For instance, perhaps a friend insists on calling or texting you late at night. This bothers you and you tell them, directly, to please not call or text you late and night (setting a boundary) and if they continue to do so, you will not answer when they reach out to you so late (consequence). Remember, this is about you. This is about engaging with others on your terms, what makes you feel comfortable and safe.

Ensure the boundaries you set are firm and stand behind them fiercely.

Boundary setting is often a learning curve and is not one size fits all for every person or situation. If a person is a repeated offender of poor behavior, your boundaries may be more rigid than say, for instance, a boss who has all of a sudden become overbearing and situationally difficult to deal with.

It is important to note your boundaries are only as strong as your commitment to following through on them. Stand behind what you say. Don’t let the (temporary) discomfort and guilt that arises prevent you from doing what you need to do to protect yourself. An example of this would be telling a friend you don’t like when they consistently cut you off in conversations because it makes you feel unheard (setting a boundary). Tell them if they can’t take the time to listen, you’ll will limit the conversations you have with them (consequence) but then a couple of days later go back to letting them cut you off mid conversation. You’ve communicated the opposite of what you intended: that what you said wasn’t that big of a deal and they can continue to conduct themselves in this way without any repercussion. It’s rewarding bad behavior and putting yourself back where you started. Prevent that; stick to your guns. Follow through.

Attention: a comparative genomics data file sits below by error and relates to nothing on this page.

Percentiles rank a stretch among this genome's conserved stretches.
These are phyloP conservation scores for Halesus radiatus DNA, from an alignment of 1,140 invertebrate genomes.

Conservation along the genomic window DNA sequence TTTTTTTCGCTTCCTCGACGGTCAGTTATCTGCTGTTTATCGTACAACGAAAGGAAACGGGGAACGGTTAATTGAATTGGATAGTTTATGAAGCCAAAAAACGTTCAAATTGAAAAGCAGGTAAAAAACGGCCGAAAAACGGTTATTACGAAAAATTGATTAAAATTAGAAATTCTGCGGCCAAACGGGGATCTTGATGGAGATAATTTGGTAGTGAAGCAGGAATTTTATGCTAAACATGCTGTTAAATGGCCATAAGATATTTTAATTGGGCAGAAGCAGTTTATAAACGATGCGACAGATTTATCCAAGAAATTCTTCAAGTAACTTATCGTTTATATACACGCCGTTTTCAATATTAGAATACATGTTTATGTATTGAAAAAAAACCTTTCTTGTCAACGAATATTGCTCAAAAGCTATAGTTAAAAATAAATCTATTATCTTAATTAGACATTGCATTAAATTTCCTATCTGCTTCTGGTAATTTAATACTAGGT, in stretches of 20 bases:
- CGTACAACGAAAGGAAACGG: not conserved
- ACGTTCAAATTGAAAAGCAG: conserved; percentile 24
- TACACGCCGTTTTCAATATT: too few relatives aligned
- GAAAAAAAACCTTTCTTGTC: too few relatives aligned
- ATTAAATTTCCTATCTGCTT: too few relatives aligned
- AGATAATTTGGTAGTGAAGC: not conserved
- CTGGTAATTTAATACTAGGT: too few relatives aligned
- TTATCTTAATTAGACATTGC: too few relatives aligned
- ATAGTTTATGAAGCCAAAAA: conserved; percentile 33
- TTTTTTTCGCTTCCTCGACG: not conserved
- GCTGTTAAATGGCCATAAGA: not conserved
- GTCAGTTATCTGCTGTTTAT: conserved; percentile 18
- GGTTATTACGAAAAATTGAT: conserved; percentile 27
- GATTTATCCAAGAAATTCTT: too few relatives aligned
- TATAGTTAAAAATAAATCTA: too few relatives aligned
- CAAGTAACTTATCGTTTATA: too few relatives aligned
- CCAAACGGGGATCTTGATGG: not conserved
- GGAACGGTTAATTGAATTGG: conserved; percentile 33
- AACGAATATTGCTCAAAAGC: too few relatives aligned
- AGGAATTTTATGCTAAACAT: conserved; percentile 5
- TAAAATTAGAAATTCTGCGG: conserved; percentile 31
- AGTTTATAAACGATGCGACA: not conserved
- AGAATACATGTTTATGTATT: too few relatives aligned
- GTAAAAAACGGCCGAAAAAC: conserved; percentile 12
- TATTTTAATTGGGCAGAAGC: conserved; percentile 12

Be patient (and gentle) with yourself. This is a process.

This is a journey, a multi-step, methodical, measured, slow journey. It won’t happen overnight and it will be difficult initially. You’ll be pushing back against an old way of interacting and shifting into more positive and healthy methods of engaging. The result, however, is well worth the effort, discomfort and plethora of other emotions that may arise — reciprocal relationships with people you respect who treat you lovingly, kind and nurture you in precisely the way you need.

Self-preservation as self-care is a fine art and boundaries are one component of that masterpiece. Invest in yourself through creating space and a lovingly flow between those you care about is yet another way to ensure you are taking care of you in the best way possible.

Photo: Shutterstock

Nneka M. Okona is a writer based in Washington, DC. Visit her blog,, her website, or follow her tweets, @NisforNneka.

You Might Also Like

0 speak

Flickr Images